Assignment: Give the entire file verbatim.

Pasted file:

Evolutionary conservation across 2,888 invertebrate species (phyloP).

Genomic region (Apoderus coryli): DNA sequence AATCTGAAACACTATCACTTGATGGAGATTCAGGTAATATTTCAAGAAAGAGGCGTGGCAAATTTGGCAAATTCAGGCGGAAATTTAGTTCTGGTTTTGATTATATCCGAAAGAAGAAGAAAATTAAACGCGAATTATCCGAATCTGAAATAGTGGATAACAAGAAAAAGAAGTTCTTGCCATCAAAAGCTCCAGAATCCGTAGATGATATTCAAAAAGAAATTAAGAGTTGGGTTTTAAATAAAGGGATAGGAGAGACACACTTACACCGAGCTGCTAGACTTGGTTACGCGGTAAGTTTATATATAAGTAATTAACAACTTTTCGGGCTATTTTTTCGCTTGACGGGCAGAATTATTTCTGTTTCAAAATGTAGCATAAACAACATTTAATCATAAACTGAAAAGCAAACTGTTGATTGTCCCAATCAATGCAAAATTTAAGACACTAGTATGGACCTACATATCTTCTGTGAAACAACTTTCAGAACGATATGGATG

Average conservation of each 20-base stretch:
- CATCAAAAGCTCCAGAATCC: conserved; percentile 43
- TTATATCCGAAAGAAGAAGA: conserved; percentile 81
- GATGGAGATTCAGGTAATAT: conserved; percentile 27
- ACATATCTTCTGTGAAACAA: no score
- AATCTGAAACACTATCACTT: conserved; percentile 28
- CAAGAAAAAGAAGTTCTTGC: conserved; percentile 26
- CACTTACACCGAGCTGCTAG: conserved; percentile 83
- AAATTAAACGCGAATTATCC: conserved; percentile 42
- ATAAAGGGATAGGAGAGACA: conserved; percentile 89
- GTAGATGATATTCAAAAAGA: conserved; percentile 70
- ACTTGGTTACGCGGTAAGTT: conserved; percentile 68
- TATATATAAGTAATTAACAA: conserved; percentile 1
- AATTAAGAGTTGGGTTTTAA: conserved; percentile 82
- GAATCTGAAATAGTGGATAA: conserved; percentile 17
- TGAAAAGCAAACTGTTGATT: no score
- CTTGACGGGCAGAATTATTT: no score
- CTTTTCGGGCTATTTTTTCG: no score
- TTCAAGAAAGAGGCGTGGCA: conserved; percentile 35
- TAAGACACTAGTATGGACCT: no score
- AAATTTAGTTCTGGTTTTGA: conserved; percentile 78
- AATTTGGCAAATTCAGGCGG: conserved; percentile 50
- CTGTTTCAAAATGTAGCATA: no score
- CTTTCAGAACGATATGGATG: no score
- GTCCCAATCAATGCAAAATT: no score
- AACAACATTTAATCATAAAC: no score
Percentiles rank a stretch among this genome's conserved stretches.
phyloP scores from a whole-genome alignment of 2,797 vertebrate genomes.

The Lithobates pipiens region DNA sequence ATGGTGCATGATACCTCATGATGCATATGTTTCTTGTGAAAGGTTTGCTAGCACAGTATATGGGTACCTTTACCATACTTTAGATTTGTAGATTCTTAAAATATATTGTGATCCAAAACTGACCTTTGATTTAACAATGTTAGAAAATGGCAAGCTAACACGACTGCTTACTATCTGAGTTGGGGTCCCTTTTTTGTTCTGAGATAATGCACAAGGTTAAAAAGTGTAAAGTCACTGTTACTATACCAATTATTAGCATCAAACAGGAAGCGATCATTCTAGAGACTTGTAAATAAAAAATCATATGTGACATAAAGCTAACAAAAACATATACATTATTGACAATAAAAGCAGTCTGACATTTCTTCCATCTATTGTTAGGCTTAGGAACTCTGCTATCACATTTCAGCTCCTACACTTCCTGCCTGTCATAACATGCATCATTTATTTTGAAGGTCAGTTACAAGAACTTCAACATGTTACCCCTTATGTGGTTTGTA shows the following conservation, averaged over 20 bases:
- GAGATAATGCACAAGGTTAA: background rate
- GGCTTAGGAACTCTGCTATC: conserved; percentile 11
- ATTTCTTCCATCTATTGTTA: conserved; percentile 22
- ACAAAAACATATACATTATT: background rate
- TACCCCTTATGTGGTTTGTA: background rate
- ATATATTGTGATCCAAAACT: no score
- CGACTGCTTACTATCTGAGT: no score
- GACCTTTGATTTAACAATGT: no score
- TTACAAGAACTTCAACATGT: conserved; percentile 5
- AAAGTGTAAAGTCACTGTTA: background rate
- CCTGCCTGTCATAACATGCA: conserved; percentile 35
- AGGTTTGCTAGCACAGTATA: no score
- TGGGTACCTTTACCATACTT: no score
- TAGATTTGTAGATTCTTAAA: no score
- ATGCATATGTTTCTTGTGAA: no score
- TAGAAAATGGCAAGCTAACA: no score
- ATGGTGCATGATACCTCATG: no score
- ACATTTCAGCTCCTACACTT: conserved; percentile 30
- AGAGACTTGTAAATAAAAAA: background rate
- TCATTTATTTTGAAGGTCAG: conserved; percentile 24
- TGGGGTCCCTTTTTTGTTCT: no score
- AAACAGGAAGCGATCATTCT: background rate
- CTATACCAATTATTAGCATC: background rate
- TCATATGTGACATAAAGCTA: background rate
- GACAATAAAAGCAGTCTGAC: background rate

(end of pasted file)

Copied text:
Evolutionary conservation across 2,888 invertebrate species (phyloP).

Genomic region (Apoderus coryli): DNA sequence AATCTGAAACACTATCACTTGATGGAGATTCAGGTAATATTTCAAGAAAGAGGCGTGGCAAATTTGGCAAATTCAGGCGGAAATTTAGTTCTGGTTTTGATTATATCCGAAAGAAGAAGAAAATTAAACGCGAATTATCCGAATCTGAAATAGTGGATAACAAGAAAAAGAAGTTCTTGCCATCAAAAGCTCCAGAATCCGTAGATGATATTCAAAAAGAAATTAAGAGTTGGGTTTTAAATAAAGGGATAGGAGAGACACACTTACACCGAGCTGCTAGACTTGGTTACGCGGTAAGTTTATATATAAGTAATTAACAACTTTTCGGGCTATTTTTTCGCTTGACGGGCAGAATTATTTCTGTTTCAAAATGTAGCATAAACAACATTTAATCATAAACTGAAAAGCAAACTGTTGATTGTCCCAATCAATGCAAAATTTAAGACACTAGTATGGACCTACATATCTTCTGTGAAACAACTTTCAGAACGATATGGATG

Average conservation of each 20-base stretch:
- CATCAAAAGCTCCAGAATCC: conserved; percentile 43
- TTATATCCGAAAGAAGAAGA: conserved; percentile 81
- GATGGAGATTCAGGTAATAT: conserved; percentile 27
- ACATATCTTCTGTGAAACAA: no score
- AATCTGAAACACTATCACTT: conserved; percentile 28
- CAAGAAAAAGAAGTTCTTGC: conserved; percentile 26
- CACTTACACCGAGCTGCTAG: conserved; percentile 83
- AAATTAAACGCGAATTATCC: conserved; percentile 42
- ATAAAGGGATAGGAGAGACA: conserved; percentile 89
- GTAGATGATATTCAAAAAGA: conserved; percentile 70
- ACTTGGTTACGCGGTAAGTT: conserved; percentile 68
- TATATATAAGTAATTAACAA: conserved; percentile 1
- AATTAAGAGTTGGGTTTTAA: conserved; percentile 82
- GAATCTGAAATAGTGGATAA: conserved; percentile 17
- TGAAAAGCAAACTGTTGATT: no score
- CTTGACGGGCAGAATTATTT: no score
- CTTTTCGGGCTATTTTTTCG: no score
- TTCAAGAAAGAGGCGTGGCA: conserved; percentile 35
- TAAGACACTAGTATGGACCT: no score
- AAATTTAGTTCTGGTTTTGA: conserved; percentile 78
- AATTTGGCAAATTCAGGCGG: conserved; percentile 50
- CTGTTTCAAAATGTAGCATA: no score
- CTTTCAGAACGATATGGATG: no score
- GTCCCAATCAATGCAAAATT: no score
- AACAACATTTAATCATAAAC: no score
Percentiles rank a stretch among this genome's conserved stretches.
phyloP scores from a whole-genome alignment of 2,797 vertebrate genomes.

The Lithobates pipiens region DNA sequence ATGGTGCATGATACCTCATGATGCATATGTTTCTTGTGAAAGGTTTGCTAGCACAGTATATGGGTACCTTTACCATACTTTAGATTTGTAGATTCTTAAAATATATTGTGATCCAAAACTGACCTTTGATTTAACAATGTTAGAAAATGGCAAGCTAACACGACTGCTTACTATCTGAGTTGGGGTCCCTTTTTTGTTCTGAGATAATGCACAAGGTTAAAAAGTGTAAAGTCACTGTTACTATACCAATTATTAGCATCAAACAGGAAGCGATCATTCTAGAGACTTGTAAATAAAAAATCATATGTGACATAAAGCTAACAAAAACATATACATTATTGACAATAAAAGCAGTCTGACATTTCTTCCATCTATTGTTAGGCTTAGGAACTCTGCTATCACATTTCAGCTCCTACACTTCCTGCCTGTCATAACATGCATCATTTATTTTGAAGGTCAGTTACAAGAACTTCAACATGTTACCCCTTATGTGGTTTGTA shows the following conservation, averaged over 20 bases:
- GAGATAATGCACAAGGTTAA: background rate
- GGCTTAGGAACTCTGCTATC: conserved; percentile 11
- ATTTCTTCCATCTATTGTTA: conserved; percentile 22
- ACAAAAACATATACATTATT: background rate
- TACCCCTTATGTGGTTTGTA: background rate
- ATATATTGTGATCCAAAACT: no score
- CGACTGCTTACTATCTGAGT: no score
- GACCTTTGATTTAACAATGT: no score
- TTACAAGAACTTCAACATGT: conserved; percentile 5
- AAAGTGTAAAGTCACTGTTA: background rate
- CCTGCCTGTCATAACATGCA: conserved; percentile 35
- AGGTTTGCTAGCACAGTATA: no score
- TGGGTACCTTTACCATACTT: no score
- TAGATTTGTAGATTCTTAAA: no score
- ATGCATATGTTTCTTGTGAA: no score
- TAGAAAATGGCAAGCTAACA: no score
- ATGGTGCATGATACCTCATG: no score
- ACATTTCAGCTCCTACACTT: conserved; percentile 30
- AGAGACTTGTAAATAAAAAA: background rate
- TCATTTATTTTGAAGGTCAG: conserved; percentile 24
- TGGGGTCCCTTTTTTGTTCT: no score
- AAACAGGAAGCGATCATTCT: background rate
- CTATACCAATTATTAGCATC: background rate
- TCATATGTGACATAAAGCTA: background rate
- GACAATAAAAGCAGTCTGAC: background rate